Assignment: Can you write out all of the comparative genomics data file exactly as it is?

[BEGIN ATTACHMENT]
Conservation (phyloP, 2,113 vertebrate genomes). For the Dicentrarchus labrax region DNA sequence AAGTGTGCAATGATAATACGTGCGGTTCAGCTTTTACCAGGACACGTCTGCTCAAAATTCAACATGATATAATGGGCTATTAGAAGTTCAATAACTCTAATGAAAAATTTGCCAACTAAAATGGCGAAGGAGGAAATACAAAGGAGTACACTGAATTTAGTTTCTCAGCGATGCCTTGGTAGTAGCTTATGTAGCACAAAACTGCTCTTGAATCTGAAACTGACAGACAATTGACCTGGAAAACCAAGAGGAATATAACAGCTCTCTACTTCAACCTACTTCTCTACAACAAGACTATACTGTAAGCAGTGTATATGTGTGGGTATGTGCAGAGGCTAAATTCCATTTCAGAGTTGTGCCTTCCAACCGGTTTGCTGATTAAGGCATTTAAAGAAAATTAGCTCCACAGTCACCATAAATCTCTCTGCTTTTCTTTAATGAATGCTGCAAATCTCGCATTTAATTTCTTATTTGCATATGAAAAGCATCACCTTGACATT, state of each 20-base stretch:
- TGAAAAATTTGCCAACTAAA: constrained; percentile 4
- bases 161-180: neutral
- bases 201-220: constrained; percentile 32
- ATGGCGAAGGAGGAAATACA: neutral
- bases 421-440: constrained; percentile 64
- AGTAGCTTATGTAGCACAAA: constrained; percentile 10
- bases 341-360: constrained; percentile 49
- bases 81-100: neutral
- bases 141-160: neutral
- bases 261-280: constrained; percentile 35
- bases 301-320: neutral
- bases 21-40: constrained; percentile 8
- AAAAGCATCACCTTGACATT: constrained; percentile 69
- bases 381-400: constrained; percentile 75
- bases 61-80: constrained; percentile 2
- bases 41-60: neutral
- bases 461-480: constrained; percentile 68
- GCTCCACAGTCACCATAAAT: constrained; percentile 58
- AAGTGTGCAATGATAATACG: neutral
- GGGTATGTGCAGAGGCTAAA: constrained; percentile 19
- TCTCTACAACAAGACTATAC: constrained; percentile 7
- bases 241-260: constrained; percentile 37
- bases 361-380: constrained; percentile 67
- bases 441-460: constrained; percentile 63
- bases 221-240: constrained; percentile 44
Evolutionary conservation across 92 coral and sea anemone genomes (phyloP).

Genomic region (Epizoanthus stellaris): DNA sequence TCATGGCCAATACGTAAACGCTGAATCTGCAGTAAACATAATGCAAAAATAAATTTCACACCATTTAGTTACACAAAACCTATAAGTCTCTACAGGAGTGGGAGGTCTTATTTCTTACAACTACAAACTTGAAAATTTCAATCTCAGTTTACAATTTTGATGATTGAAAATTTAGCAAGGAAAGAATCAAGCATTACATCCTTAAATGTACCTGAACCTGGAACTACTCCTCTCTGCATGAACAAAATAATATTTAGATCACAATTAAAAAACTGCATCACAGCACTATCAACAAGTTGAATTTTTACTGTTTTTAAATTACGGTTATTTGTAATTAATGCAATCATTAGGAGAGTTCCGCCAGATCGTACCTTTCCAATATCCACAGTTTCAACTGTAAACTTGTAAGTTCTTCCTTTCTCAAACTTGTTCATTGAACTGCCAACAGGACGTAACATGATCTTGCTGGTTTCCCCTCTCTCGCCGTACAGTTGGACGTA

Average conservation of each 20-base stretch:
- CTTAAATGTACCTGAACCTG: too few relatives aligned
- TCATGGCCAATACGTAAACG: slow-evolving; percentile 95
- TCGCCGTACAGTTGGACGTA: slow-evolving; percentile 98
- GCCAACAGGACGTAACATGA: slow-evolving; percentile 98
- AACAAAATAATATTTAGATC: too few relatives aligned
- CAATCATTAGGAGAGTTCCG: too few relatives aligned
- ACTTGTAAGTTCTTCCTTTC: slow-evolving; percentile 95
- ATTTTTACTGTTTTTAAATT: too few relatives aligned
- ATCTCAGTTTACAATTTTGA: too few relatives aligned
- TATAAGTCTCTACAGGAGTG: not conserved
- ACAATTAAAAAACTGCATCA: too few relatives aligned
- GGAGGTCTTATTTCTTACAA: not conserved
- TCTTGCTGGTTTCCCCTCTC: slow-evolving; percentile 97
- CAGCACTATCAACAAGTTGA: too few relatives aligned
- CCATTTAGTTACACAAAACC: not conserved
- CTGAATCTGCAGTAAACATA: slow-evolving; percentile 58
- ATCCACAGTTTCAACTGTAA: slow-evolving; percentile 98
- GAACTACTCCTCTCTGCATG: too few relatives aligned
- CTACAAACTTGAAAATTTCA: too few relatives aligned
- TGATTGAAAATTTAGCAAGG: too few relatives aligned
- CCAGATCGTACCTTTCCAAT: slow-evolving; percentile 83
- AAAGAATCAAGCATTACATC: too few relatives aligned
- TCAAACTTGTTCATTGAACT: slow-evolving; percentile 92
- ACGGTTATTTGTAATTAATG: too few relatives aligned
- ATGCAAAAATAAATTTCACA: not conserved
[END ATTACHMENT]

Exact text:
Conservation (phyloP, 2,113 vertebrate genomes). For the Dicentrarchus labrax region DNA sequence AAGTGTGCAATGATAATACGTGCGGTTCAGCTTTTACCAGGACACGTCTGCTCAAAATTCAACATGATATAATGGGCTATTAGAAGTTCAATAACTCTAATGAAAAATTTGCCAACTAAAATGGCGAAGGAGGAAATACAAAGGAGTACACTGAATTTAGTTTCTCAGCGATGCCTTGGTAGTAGCTTATGTAGCACAAAACTGCTCTTGAATCTGAAACTGACAGACAATTGACCTGGAAAACCAAGAGGAATATAACAGCTCTCTACTTCAACCTACTTCTCTACAACAAGACTATACTGTAAGCAGTGTATATGTGTGGGTATGTGCAGAGGCTAAATTCCATTTCAGAGTTGTGCCTTCCAACCGGTTTGCTGATTAAGGCATTTAAAGAAAATTAGCTCCACAGTCACCATAAATCTCTCTGCTTTTCTTTAATGAATGCTGCAAATCTCGCATTTAATTTCTTATTTGCATATGAAAAGCATCACCTTGACATT, state of each 20-base stretch:
- TGAAAAATTTGCCAACTAAA: constrained; percentile 4
- bases 161-180: neutral
- bases 201-220: constrained; percentile 32
- ATGGCGAAGGAGGAAATACA: neutral
- bases 421-440: constrained; percentile 64
- AGTAGCTTATGTAGCACAAA: constrained; percentile 10
- bases 341-360: constrained; percentile 49
- bases 81-100: neutral
- bases 141-160: neutral
- bases 261-280: constrained; percentile 35
- bases 301-320: neutral
- bases 21-40: constrained; percentile 8
- AAAAGCATCACCTTGACATT: constrained; percentile 69
- bases 381-400: constrained; percentile 75
- bases 61-80: constrained; percentile 2
- bases 41-60: neutral
- bases 461-480: constrained; percentile 68
- GCTCCACAGTCACCATAAAT: constrained; percentile 58
- AAGTGTGCAATGATAATACG: neutral
- GGGTATGTGCAGAGGCTAAA: constrained; percentile 19
- TCTCTACAACAAGACTATAC: constrained; percentile 7
- bases 241-260: constrained; percentile 37
- bases 361-380: constrained; percentile 67
- bases 441-460: constrained; percentile 63
- bases 221-240: constrained; percentile 44
Evolutionary conservation across 92 coral and sea anemone genomes (phyloP).

Genomic region (Epizoanthus stellaris): DNA sequence TCATGGCCAATACGTAAACGCTGAATCTGCAGTAAACATAATGCAAAAATAAATTTCACACCATTTAGTTACACAAAACCTATAAGTCTCTACAGGAGTGGGAGGTCTTATTTCTTACAACTACAAACTTGAAAATTTCAATCTCAGTTTACAATTTTGATGATTGAAAATTTAGCAAGGAAAGAATCAAGCATTACATCCTTAAATGTACCTGAACCTGGAACTACTCCTCTCTGCATGAACAAAATAATATTTAGATCACAATTAAAAAACTGCATCACAGCACTATCAACAAGTTGAATTTTTACTGTTTTTAAATTACGGTTATTTGTAATTAATGCAATCATTAGGAGAGTTCCGCCAGATCGTACCTTTCCAATATCCACAGTTTCAACTGTAAACTTGTAAGTTCTTCCTTTCTCAAACTTGTTCATTGAACTGCCAACAGGACGTAACATGATCTTGCTGGTTTCCCCTCTCTCGCCGTACAGTTGGACGTA

Average conservation of each 20-base stretch:
- CTTAAATGTACCTGAACCTG: too few relatives aligned
- TCATGGCCAATACGTAAACG: slow-evolving; percentile 95
- TCGCCGTACAGTTGGACGTA: slow-evolving; percentile 98
- GCCAACAGGACGTAACATGA: slow-evolving; percentile 98
- AACAAAATAATATTTAGATC: too few relatives aligned
- CAATCATTAGGAGAGTTCCG: too few relatives aligned
- ACTTGTAAGTTCTTCCTTTC: slow-evolving; percentile 95
- ATTTTTACTGTTTTTAAATT: too few relatives aligned
- ATCTCAGTTTACAATTTTGA: too few relatives aligned
- TATAAGTCTCTACAGGAGTG: not conserved
- ACAATTAAAAAACTGCATCA: too few relatives aligned
- GGAGGTCTTATTTCTTACAA: not conserved
- TCTTGCTGGTTTCCCCTCTC: slow-evolving; percentile 97
- CAGCACTATCAACAAGTTGA: too few relatives aligned
- CCATTTAGTTACACAAAACC: not conserved
- CTGAATCTGCAGTAAACATA: slow-evolving; percentile 58
- ATCCACAGTTTCAACTGTAA: slow-evolving; percentile 98
- GAACTACTCCTCTCTGCATG: too few relatives aligned
- CTACAAACTTGAAAATTTCA: too few relatives aligned
- TGATTGAAAATTTAGCAAGG: too few relatives aligned
- CCAGATCGTACCTTTCCAAT: slow-evolving; percentile 83
- AAAGAATCAAGCATTACATC: too few relatives aligned
- TCAAACTTGTTCATTGAACT: slow-evolving; percentile 92
- ACGGTTATTTGTAATTAATG: too few relatives aligned
- ATGCAAAAATAAATTTCACA: not conserved